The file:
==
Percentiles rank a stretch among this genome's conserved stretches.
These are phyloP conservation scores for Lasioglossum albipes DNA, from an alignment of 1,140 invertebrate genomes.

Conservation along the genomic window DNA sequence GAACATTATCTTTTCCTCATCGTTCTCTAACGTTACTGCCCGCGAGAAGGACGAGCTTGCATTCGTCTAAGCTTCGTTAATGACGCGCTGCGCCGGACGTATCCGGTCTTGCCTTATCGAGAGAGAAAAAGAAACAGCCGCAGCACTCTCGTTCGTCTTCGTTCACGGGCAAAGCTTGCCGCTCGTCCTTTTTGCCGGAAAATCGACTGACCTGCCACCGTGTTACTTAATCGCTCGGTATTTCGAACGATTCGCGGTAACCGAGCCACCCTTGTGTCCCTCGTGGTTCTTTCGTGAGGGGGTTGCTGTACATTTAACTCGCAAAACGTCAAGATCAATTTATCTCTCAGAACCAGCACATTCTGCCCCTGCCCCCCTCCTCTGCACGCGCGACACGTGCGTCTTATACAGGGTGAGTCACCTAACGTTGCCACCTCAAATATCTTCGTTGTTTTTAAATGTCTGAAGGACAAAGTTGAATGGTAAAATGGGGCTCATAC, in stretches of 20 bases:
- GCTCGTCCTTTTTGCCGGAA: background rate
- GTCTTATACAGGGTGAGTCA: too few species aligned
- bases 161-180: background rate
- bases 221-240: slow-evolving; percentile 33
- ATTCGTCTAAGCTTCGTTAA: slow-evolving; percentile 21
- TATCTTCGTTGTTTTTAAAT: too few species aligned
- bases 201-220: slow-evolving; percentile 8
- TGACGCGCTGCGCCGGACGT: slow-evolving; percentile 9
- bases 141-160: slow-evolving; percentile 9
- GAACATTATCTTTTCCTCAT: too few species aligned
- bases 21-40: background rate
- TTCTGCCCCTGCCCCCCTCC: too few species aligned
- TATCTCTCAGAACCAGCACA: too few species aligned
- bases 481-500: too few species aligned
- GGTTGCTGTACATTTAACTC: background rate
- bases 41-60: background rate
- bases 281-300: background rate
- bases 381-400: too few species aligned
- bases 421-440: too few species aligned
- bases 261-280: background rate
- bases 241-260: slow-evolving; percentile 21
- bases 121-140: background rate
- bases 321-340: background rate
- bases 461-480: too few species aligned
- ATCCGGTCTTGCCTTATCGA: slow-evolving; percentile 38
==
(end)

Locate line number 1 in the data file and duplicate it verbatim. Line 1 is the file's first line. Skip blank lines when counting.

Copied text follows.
Percentiles rank a stretch among this genome's conserved stretches.